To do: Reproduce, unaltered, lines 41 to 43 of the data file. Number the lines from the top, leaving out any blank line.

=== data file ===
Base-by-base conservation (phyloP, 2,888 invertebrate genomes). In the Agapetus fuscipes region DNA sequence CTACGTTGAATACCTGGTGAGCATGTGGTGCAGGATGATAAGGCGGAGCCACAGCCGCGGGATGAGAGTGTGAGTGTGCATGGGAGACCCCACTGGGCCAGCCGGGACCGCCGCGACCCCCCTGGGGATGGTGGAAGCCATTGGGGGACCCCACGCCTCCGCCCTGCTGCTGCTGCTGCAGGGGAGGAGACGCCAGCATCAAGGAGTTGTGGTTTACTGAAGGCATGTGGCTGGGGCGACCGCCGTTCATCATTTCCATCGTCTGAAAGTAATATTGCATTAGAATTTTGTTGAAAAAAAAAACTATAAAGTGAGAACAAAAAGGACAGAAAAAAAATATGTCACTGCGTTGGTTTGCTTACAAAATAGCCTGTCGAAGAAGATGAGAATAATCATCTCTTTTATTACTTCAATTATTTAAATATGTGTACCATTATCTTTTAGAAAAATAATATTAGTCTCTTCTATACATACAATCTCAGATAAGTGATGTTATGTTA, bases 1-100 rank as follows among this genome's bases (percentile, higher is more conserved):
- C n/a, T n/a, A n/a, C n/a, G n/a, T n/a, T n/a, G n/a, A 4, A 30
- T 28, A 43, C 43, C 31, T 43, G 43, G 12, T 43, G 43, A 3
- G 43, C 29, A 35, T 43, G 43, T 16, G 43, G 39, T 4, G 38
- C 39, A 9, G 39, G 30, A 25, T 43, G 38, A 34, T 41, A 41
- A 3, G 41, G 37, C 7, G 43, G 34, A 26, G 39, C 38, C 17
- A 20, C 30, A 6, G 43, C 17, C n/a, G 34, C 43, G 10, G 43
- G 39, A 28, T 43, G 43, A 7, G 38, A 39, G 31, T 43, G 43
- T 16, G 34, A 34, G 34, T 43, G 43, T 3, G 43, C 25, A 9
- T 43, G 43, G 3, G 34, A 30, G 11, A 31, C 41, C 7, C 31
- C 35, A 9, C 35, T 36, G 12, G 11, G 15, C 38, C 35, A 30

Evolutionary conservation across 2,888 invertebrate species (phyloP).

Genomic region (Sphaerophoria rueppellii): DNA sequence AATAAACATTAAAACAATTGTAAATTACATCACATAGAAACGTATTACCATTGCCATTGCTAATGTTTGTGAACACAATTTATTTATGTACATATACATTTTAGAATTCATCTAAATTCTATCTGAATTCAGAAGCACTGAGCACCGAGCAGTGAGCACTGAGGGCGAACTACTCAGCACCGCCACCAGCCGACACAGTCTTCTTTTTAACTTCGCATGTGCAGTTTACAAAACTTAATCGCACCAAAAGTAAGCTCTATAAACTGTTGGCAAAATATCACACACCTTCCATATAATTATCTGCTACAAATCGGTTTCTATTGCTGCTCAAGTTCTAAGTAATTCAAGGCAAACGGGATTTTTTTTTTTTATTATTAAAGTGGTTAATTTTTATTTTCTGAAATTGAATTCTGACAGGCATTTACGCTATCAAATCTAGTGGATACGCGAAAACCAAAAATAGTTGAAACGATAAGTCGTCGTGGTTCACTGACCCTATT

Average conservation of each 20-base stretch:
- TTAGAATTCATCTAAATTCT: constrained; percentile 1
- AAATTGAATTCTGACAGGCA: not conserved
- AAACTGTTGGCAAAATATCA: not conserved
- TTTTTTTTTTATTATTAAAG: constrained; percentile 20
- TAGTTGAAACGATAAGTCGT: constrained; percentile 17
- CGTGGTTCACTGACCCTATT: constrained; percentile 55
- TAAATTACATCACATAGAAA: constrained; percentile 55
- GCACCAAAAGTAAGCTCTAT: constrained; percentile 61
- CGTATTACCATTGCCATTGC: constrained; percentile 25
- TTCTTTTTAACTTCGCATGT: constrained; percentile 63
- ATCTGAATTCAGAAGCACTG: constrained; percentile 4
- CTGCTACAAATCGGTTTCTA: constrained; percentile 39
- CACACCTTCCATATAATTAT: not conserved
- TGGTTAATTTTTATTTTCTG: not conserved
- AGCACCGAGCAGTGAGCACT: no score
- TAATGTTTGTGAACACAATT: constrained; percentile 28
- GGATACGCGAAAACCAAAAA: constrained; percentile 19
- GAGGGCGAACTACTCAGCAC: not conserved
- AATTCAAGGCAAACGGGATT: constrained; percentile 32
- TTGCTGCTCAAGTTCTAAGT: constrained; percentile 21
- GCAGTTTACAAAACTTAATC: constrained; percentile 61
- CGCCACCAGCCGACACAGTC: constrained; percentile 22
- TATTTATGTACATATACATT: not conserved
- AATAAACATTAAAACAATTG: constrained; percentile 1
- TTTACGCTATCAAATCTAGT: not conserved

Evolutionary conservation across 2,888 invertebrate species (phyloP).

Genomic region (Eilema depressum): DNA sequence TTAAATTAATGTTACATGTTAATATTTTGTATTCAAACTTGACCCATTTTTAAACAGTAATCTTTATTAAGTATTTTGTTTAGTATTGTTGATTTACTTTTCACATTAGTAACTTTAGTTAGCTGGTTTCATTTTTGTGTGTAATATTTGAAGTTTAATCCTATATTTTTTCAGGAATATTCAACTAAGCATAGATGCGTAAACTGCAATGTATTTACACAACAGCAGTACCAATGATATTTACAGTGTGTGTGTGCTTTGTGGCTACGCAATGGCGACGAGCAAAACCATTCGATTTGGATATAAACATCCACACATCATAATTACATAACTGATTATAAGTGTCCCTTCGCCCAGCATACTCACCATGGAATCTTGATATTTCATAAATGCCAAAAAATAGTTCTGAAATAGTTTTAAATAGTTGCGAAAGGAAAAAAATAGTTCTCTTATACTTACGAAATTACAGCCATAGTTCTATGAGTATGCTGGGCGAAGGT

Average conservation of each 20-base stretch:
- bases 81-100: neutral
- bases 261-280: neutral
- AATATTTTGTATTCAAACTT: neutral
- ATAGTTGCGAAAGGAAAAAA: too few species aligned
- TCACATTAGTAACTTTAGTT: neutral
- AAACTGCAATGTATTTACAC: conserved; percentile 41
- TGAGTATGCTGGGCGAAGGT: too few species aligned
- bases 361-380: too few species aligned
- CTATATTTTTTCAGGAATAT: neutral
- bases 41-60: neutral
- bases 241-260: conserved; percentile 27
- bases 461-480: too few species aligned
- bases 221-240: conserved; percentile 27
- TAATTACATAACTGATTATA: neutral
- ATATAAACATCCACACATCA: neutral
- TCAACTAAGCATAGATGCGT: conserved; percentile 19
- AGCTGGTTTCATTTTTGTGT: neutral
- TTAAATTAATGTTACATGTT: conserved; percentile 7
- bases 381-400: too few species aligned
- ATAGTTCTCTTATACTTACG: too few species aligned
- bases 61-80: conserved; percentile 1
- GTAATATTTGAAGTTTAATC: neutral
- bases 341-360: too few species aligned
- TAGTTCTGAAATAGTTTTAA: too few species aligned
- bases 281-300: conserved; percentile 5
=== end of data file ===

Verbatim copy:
Genomic region (Eilema depressum): DNA sequence TTAAATTAATGTTACATGTTAATATTTTGTATTCAAACTTGACCCATTTTTAAACAGTAATCTTTATTAAGTATTTTGTTTAGTATTGTTGATTTACTTTTCACATTAGTAACTTTAGTTAGCTGGTTTCATTTTTGTGTGTAATATTTGAAGTTTAATCCTATATTTTTTCAGGAATATTCAACTAAGCATAGATGCGTAAACTGCAATGTATTTACACAACAGCAGTACCAATGATATTTACAGTGTGTGTGTGCTTTGTGGCTACGCAATGGCGACGAGCAAAACCATTCGATTTGGATATAAACATCCACACATCATAATTACATAACTGATTATAAGTGTCCCTTCGCCCAGCATACTCACCATGGAATCTTGATATTTCATAAATGCCAAAAAATAGTTCTGAAATAGTTTTAAATAGTTGCGAAAGGAAAAAAATAGTTCTCTTATACTTACGAAATTACAGCCATAGTTCTATGAGTATGCTGGGCGAAGGT

Average conservation of each 20-base stretch:
- bases 81-100: neutral